Good day and welcome to the Sprout, where it’s National Almond Buttercrunch Day. It’s also International Mud Day, World Camera Day, and International Day of the Tropics, which seems fitting, given the high heat affecting large swaths of the country.
A programming note: There will be no Sprout on July 1, the Canada Day holiday. We’ll return with all your agriculture news on July 2.
Now, here’s today’s agriculture news.
The federal government says it won’t contribute to Ontario’s planned enhancement of the controversial AgriStability program unless a consensus is reached among the provinces to increase the compensation rate nationally, according to a report by Real Agriculture.
“By now, it should be well understood that in order to change AgriStability at the national level, we need a strong majority of provinces to agree,” Agriculture Minister Marie-Claude Bibeau told Real Agriculture in a statement on Monday. “This is how our cost-shared, five-year, federal-provincial agreements work. The Prairie provinces need to step up to make this happen.”
Bibeau made the remarks after Ontario Agriculture Minister Lisa Thompson said Friday that the Doug Ford government would increase Ontario’s contribution to AgriStability, because the province’s farmers can’t wait any longer for improvements to the program.
According to data released by this Statistics Canada this morning on the main field crops in June, Canadian farmers planted more canola, barley, soybeans, and lentils, but fewer acres of wheat, dry peas, corn for grain, and oats. The full release is here.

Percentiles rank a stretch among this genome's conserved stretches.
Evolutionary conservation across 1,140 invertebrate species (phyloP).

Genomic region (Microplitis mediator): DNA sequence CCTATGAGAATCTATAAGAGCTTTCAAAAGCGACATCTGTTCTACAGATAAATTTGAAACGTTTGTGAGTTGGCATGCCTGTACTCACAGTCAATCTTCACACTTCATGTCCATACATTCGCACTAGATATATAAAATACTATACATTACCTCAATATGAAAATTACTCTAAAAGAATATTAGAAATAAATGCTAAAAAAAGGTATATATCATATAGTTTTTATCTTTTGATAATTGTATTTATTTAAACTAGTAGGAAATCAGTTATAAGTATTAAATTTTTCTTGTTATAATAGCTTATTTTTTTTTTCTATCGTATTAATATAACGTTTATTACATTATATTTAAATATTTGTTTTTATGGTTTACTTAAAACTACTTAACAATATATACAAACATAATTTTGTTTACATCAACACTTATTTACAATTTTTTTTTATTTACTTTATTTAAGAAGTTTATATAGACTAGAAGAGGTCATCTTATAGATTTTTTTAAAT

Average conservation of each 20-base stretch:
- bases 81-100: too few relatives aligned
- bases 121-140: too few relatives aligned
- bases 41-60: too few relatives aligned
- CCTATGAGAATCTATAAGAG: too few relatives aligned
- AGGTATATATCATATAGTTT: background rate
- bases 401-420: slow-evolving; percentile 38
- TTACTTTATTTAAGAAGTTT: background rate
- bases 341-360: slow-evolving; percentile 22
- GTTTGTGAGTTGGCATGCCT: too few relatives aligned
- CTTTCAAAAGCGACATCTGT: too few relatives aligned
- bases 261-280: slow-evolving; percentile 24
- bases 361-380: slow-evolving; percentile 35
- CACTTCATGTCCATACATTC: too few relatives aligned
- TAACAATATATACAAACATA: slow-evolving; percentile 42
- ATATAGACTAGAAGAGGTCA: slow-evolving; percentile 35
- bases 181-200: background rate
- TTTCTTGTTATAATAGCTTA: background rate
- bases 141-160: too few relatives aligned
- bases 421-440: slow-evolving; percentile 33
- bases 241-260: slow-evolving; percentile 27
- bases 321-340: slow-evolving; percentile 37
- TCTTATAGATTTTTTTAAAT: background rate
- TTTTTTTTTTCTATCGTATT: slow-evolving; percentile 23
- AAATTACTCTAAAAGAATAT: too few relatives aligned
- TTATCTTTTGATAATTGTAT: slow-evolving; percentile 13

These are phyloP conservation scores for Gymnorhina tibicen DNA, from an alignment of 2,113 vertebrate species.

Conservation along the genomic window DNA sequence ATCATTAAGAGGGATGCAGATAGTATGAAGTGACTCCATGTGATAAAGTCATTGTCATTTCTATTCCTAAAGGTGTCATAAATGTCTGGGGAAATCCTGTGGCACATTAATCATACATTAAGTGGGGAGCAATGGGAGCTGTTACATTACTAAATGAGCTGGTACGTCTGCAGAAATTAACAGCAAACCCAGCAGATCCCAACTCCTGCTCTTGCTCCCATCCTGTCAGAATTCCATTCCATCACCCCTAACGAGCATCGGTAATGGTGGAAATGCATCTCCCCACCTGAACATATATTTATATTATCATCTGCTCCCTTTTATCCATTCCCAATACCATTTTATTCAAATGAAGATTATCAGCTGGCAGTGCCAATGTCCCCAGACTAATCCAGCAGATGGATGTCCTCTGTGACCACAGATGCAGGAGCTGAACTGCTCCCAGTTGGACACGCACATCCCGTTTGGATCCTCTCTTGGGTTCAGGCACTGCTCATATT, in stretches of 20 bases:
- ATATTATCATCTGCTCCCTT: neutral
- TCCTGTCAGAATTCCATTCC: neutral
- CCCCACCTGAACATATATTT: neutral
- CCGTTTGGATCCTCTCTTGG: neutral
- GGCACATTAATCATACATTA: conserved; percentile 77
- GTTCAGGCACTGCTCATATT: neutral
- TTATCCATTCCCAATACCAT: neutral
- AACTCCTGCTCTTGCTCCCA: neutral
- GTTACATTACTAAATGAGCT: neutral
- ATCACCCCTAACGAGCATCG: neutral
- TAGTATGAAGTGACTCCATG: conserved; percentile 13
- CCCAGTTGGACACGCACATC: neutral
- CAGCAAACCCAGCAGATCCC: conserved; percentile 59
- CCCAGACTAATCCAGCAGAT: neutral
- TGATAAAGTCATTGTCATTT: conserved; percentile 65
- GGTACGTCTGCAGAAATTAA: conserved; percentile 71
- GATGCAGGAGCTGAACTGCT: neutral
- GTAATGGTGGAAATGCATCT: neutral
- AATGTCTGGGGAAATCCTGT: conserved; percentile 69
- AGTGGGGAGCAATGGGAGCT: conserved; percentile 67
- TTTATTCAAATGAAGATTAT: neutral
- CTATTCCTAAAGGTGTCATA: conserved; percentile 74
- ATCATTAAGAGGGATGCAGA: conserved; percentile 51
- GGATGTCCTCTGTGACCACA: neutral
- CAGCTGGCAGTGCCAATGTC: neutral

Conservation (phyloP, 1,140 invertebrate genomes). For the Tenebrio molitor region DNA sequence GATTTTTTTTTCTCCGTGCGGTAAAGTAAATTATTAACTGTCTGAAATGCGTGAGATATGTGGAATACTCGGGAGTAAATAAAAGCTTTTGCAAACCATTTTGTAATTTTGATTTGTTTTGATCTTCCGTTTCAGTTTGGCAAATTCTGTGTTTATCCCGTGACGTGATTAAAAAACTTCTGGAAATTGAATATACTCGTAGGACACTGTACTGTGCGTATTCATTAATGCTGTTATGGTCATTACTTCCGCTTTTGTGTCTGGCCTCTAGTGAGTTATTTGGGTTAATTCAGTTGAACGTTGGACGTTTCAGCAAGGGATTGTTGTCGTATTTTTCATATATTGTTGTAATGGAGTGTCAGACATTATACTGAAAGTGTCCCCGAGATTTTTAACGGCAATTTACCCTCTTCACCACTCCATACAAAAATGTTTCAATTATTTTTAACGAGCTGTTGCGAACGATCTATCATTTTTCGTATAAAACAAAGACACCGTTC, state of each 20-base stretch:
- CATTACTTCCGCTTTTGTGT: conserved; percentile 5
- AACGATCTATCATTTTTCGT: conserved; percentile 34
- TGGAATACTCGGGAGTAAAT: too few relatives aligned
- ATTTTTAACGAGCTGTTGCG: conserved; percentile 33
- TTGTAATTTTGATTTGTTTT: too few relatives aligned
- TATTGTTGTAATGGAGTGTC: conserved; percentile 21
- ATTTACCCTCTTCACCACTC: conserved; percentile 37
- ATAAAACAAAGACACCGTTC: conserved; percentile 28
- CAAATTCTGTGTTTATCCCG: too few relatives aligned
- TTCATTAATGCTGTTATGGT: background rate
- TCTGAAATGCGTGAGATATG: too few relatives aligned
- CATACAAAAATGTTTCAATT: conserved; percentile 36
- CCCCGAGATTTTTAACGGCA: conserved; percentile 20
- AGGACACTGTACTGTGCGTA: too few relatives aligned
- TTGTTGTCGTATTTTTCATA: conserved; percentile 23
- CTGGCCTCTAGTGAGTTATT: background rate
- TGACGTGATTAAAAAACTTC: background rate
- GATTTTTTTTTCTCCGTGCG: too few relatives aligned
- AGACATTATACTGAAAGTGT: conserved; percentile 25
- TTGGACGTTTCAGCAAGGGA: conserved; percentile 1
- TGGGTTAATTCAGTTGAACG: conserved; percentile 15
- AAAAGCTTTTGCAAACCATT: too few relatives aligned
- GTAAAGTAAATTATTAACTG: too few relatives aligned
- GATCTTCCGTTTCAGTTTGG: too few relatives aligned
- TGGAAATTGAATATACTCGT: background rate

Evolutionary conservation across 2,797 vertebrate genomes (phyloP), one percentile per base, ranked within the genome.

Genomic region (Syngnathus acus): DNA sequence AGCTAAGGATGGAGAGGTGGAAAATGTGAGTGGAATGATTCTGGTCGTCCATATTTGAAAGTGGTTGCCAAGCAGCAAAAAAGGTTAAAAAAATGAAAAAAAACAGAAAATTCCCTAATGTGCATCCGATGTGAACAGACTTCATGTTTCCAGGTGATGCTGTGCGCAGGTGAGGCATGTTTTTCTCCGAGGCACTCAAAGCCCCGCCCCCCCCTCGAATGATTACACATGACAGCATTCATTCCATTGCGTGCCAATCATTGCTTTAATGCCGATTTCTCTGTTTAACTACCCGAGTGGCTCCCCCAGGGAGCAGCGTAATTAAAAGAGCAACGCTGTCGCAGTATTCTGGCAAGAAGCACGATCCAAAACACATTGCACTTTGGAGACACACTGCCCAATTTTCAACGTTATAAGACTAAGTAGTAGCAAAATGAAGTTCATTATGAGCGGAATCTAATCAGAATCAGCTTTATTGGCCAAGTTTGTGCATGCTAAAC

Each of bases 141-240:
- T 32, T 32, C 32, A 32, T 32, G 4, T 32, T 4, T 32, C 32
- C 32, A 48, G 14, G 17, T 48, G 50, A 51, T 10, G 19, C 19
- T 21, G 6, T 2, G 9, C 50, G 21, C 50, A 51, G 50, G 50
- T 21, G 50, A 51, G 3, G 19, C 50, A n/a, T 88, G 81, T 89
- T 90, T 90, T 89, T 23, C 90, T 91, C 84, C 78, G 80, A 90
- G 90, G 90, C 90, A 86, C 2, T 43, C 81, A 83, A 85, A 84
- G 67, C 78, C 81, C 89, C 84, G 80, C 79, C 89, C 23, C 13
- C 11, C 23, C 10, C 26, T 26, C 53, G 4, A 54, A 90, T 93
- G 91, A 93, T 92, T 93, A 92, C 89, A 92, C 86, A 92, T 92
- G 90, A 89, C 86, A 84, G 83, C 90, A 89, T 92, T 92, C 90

The Canadian Food Inspection Agency is reminding Canadians how they can protect plant health this summer, including by preventing invasive pests. The full release is here.
Farmers in Manitoba are hoping rain will rescue their crops. The Western Producer has more.
ICYMI, CBC News took a look over the weekend at why Newfoundland must get serious about its agricultural future as farms disappear and the workforce ages.
The U.S. Surface Transportation Board has received hundreds of comments about Canadian National Railway’s proposed merger with American railway Kansas City Southern. As the Canadian Press reports, the deadline for comments was Monday. The merger, which has Canada’s two largest railways at loggerheads, is the first major U.S. railway acquisition in over 20 years.
Officials in southern Italy have banned outdoor farm work during the hottest hours of the day after a Malian farm worker died after picking tomatoes under the scorching sun last week. As the Guardian reports, workers aren’t allowed to do farm work between 12:30 p.m. and 4 p.m., when temperatures have been topping 40 C. The rules are in effect until Aug. 31.
China’s state planner said Monday that local and central governments will start tapping into state pork reserves in order to support prices, even though the latter have rebounded from a two-year low last week. Reuters has the latest.
ABC News speaks with two lesbian dairy farmers in New South Wales, Australia, who are breaking down barriers, along with stereotypes.
Meanwhile, the Washington Post has the story of a Black family farm in New York that’s fighting racism and climate change, one regenerative-farming class at a time.
And the Guardian reports on English farmers swapping crops for solar panels.
Looking for a cool way to beat the heat? Gerrard St. Bakery in Toronto has put a Canadian twist on the traditional ice-cream sandwich: a scoop of butter-tart gelato between flakey, homemade butter tarts. We’re drooling just thinking about it.
This post was copy-edited after publication.